AS climate change brings unexpected challenges, with frequent, severe droughts and floods, Zimbabweans are beginning to look up to God — the maker of heaven and earth — for lasting solutions, disappointed at the slow pace of human scientific interventions.
This comes as Zimbabwe this year faces what could be its worst drought in 25 years due to El Nino, the third drought in straight seasons since 2013.
At least 1,5 million Zimbabweans will go hungry in 2016, says the World Food Programme, as the drought is expected to cut harvests by wide margins.
The string of droughts has also slashed hydro-power generation at the 750 megawatt-capacity Kariba electric power plant by more than two thirds, leaving households, mines and industry in the dark for hours on end every day.
Now, Vice President Phelekezela Mphoko has rallied the local Church to beseech God’s intervention in ending the drought; extreme events we humans call “natural disasters.” Others rightly refer to such as “Acts of God,” itself a humbling-pie-eating statement.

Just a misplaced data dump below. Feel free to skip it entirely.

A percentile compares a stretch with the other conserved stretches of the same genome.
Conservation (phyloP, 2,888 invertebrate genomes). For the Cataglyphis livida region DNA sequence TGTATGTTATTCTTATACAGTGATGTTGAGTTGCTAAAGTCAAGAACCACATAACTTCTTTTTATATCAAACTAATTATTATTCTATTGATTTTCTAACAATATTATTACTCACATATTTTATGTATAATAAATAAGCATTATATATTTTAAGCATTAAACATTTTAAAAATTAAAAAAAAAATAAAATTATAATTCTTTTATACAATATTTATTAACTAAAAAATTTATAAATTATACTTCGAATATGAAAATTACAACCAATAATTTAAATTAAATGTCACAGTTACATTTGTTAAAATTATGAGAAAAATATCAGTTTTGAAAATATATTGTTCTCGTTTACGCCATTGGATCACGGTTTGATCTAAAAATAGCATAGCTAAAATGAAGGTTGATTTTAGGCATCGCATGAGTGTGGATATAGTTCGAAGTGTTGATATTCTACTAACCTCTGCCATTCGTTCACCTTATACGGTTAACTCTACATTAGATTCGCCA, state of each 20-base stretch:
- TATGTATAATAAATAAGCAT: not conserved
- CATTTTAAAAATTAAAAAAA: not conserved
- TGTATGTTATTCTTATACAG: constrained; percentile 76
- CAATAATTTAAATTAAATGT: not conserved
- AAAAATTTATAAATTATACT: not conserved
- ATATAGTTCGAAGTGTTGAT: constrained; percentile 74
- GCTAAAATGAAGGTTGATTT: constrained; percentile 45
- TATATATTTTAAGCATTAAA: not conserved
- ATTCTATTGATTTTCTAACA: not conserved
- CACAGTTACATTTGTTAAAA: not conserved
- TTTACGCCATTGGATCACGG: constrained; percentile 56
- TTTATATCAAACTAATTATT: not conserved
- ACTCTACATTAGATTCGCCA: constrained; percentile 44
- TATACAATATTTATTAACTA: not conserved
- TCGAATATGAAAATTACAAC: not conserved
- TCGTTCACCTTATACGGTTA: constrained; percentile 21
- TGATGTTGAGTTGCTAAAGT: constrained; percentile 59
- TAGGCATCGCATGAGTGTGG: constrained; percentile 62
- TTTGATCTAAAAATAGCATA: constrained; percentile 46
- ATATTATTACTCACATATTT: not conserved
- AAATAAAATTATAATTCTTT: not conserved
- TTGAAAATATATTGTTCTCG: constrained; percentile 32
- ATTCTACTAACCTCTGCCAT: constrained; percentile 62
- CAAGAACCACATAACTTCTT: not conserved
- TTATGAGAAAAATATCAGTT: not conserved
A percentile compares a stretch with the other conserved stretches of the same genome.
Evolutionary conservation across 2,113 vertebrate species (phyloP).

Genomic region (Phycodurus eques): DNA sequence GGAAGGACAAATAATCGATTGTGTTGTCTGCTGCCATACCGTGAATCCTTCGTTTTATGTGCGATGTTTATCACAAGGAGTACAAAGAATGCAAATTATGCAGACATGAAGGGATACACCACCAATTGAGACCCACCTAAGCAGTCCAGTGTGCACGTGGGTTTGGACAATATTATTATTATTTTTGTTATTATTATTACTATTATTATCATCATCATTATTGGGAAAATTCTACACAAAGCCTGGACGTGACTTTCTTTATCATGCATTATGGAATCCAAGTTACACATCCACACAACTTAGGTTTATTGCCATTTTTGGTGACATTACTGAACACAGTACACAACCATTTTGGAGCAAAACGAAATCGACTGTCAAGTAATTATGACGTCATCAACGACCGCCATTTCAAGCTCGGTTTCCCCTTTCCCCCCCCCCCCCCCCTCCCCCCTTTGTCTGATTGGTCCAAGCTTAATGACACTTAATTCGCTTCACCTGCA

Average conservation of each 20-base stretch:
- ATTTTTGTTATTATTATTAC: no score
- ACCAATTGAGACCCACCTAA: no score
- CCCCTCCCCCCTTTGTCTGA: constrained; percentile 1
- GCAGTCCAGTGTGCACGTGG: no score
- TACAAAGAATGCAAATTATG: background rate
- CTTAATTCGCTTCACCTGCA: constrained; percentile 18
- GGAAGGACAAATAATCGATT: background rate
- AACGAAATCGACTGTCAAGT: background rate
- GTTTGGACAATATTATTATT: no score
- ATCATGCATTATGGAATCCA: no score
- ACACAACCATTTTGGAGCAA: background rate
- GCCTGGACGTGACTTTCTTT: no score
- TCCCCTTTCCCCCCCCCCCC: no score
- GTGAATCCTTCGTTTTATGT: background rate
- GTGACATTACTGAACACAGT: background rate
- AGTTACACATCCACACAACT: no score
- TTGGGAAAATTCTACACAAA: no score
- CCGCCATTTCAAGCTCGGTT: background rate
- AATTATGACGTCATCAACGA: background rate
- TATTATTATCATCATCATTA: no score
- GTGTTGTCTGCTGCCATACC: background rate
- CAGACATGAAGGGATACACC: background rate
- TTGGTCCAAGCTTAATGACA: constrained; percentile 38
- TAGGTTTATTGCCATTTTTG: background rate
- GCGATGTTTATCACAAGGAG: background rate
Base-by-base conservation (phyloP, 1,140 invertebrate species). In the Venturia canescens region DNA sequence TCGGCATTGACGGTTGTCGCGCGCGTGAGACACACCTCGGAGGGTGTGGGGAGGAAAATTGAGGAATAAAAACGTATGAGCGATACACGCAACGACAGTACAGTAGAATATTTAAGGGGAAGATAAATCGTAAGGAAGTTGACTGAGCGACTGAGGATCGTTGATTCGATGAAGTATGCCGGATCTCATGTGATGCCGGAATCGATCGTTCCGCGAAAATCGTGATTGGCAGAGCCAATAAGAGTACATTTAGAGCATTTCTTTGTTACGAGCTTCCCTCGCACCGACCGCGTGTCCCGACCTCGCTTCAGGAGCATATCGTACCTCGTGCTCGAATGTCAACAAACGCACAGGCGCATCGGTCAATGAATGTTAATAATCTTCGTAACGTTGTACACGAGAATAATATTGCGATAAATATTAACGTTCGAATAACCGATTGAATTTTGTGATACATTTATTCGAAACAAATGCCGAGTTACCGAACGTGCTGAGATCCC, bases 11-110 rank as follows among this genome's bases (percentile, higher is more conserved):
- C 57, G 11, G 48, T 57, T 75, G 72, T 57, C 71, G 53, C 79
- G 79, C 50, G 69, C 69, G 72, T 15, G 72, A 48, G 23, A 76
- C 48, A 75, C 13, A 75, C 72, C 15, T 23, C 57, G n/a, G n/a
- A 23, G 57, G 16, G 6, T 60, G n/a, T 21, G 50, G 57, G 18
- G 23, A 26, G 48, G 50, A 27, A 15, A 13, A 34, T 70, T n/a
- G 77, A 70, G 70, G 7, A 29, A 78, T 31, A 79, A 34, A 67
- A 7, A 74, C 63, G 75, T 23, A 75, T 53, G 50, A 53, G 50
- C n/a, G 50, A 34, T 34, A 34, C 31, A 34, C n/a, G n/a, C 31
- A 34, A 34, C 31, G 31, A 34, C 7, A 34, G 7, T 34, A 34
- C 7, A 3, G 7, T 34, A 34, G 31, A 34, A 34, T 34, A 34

In a key admission by political leaders of the role played by the Church in combating adverse climate change impacts, Vice President Mphoko pleaded with the Church to intercede through 7 days of nationwide prayer, which ended yesterday.
Regrettably, the UN climate negotiation system has tended to downplay this important role, resting more on a species over-confident of its capabilities and abilities, which have failed to reverse climate change in the past 25 years of talks.
And yet, the Church and scientists agree on at least one thing: that the current changes in the global climate system are man-made.
They result from mankind’s poor environmental stewardship of the earth, a God-given (forget the Big Bang Theory) garden that must be tended responsibly, says Mrs. Sarah Mwandiambira, spokeswoman, the Zimbabwe Council of Churches (ZCC).
Source: All Africa News